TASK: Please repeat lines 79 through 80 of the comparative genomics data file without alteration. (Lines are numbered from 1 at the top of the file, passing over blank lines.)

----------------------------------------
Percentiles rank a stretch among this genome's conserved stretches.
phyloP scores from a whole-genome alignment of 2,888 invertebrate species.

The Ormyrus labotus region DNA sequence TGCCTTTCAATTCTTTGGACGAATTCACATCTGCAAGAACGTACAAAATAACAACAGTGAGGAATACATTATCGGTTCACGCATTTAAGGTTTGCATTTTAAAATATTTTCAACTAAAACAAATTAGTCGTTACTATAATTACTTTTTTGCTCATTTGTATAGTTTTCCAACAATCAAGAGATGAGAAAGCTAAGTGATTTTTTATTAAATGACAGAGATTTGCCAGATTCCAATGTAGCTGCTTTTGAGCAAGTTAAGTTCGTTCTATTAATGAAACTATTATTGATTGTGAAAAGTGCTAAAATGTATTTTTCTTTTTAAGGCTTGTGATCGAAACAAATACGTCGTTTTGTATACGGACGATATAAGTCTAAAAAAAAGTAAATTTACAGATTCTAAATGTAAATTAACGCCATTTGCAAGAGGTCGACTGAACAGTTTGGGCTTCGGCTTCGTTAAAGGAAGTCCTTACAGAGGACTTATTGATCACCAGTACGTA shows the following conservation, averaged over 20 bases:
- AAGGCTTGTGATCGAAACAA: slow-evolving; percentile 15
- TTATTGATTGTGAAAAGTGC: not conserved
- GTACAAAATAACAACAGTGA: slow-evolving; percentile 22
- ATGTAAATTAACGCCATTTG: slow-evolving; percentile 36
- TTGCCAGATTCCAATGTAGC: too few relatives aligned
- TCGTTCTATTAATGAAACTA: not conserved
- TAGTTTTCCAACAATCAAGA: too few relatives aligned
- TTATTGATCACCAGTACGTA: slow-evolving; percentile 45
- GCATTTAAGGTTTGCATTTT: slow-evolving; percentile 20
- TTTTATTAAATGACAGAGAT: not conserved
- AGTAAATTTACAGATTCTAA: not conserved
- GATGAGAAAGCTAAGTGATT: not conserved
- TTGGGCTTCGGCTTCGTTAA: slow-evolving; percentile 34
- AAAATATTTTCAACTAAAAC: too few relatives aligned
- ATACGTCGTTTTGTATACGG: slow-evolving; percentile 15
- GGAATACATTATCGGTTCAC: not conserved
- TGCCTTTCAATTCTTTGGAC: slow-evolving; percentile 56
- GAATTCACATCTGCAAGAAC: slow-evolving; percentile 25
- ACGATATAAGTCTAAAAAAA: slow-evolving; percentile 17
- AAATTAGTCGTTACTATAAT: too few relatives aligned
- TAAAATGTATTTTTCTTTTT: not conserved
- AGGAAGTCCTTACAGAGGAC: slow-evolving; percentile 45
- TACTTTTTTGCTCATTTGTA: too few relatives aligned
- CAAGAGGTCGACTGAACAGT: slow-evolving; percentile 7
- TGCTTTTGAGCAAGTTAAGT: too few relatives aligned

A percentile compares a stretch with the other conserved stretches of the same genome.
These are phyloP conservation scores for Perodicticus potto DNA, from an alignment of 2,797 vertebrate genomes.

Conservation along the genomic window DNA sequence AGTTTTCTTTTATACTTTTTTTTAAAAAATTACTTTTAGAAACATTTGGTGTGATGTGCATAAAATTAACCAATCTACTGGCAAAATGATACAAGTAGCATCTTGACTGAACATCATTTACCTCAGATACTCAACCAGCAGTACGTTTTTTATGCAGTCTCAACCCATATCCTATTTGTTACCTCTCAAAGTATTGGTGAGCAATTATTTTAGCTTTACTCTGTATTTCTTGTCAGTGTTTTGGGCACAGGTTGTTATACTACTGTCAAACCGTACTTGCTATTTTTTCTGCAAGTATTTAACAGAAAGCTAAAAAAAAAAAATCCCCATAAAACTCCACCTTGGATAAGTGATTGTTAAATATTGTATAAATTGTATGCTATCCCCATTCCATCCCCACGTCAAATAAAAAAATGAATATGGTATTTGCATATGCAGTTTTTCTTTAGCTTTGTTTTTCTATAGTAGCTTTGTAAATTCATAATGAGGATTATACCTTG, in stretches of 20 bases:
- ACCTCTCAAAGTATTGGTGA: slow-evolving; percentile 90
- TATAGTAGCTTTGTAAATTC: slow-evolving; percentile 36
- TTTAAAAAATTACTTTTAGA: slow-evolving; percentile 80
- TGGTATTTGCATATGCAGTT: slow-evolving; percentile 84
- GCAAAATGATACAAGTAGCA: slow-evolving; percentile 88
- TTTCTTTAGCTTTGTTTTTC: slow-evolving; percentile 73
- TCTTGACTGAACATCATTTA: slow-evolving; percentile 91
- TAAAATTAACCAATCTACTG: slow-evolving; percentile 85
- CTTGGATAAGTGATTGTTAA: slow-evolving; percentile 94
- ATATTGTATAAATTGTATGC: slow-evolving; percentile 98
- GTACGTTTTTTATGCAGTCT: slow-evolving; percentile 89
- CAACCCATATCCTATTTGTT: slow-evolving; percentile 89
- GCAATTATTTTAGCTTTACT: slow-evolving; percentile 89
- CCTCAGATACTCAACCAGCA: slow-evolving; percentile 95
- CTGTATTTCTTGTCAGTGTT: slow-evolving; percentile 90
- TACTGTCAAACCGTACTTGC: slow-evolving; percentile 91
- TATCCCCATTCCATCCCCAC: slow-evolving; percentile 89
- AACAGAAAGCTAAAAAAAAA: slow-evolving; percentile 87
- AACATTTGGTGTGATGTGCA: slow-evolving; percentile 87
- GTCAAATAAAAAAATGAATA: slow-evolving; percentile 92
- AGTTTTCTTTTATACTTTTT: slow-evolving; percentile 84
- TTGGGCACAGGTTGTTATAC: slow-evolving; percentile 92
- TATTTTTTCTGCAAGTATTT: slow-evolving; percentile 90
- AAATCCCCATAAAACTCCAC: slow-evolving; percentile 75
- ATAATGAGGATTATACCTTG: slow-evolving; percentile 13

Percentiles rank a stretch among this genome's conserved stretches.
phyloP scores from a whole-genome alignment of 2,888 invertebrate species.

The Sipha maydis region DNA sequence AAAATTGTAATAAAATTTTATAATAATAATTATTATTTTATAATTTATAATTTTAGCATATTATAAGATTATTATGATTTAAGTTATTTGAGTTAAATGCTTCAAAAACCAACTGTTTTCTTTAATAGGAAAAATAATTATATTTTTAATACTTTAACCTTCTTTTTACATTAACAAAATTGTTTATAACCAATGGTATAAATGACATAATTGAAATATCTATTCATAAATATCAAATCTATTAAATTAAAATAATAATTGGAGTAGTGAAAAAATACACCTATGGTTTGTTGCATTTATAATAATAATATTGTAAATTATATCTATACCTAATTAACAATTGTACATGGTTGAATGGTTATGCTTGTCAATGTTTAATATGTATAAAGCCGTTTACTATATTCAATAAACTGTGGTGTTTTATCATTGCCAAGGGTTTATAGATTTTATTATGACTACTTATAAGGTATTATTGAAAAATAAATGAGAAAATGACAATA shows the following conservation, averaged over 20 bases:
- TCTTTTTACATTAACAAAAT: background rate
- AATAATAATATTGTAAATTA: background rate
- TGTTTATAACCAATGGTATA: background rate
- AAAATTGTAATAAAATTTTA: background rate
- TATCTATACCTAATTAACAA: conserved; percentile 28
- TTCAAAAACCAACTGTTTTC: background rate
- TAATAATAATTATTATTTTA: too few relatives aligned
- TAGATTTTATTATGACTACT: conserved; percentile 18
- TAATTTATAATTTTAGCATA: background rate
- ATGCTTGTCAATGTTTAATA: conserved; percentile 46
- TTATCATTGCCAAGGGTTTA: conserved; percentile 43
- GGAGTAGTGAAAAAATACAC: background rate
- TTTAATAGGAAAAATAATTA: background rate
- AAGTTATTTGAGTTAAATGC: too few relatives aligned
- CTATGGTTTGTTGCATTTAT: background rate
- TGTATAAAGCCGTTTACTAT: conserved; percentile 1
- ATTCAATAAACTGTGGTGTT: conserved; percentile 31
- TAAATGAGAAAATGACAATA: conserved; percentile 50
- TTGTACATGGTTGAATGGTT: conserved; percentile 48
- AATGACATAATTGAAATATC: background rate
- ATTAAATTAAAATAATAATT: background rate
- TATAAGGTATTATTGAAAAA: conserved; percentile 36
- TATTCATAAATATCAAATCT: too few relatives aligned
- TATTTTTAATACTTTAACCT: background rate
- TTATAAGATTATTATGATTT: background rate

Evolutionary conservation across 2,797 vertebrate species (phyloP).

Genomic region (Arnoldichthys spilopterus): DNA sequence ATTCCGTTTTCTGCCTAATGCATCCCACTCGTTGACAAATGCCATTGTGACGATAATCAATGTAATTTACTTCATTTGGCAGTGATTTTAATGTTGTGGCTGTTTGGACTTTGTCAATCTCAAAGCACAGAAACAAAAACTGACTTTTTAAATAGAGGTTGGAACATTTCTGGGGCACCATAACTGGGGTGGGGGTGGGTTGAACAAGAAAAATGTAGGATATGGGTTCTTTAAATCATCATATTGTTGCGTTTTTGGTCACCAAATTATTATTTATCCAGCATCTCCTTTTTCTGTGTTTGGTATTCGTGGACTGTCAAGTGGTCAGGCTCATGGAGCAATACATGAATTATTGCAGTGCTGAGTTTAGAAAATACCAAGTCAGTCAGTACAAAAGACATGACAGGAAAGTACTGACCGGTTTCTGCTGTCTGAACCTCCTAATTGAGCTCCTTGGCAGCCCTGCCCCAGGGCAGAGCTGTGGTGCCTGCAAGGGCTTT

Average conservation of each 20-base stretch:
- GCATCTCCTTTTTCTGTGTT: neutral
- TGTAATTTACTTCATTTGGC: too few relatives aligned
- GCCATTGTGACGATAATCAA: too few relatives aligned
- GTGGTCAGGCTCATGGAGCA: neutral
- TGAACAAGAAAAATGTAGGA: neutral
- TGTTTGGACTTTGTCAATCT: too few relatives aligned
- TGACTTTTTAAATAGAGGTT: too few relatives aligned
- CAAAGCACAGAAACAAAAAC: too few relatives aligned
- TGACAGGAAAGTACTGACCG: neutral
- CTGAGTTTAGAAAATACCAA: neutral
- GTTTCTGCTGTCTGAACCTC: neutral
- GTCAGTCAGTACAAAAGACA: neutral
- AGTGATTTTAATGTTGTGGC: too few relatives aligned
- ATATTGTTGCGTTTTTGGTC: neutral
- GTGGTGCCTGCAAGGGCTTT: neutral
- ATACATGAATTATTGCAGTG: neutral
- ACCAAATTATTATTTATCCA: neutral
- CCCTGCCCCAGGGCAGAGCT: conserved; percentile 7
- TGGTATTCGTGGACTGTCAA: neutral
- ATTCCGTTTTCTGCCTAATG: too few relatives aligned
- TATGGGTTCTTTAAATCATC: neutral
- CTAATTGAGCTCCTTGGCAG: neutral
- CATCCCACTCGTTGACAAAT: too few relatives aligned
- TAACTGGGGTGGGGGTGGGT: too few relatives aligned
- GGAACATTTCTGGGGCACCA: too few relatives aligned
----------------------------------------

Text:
- AATGACATAATTGAAATATC: background rate
- ATTAAATTAAAATAATAATT: background rate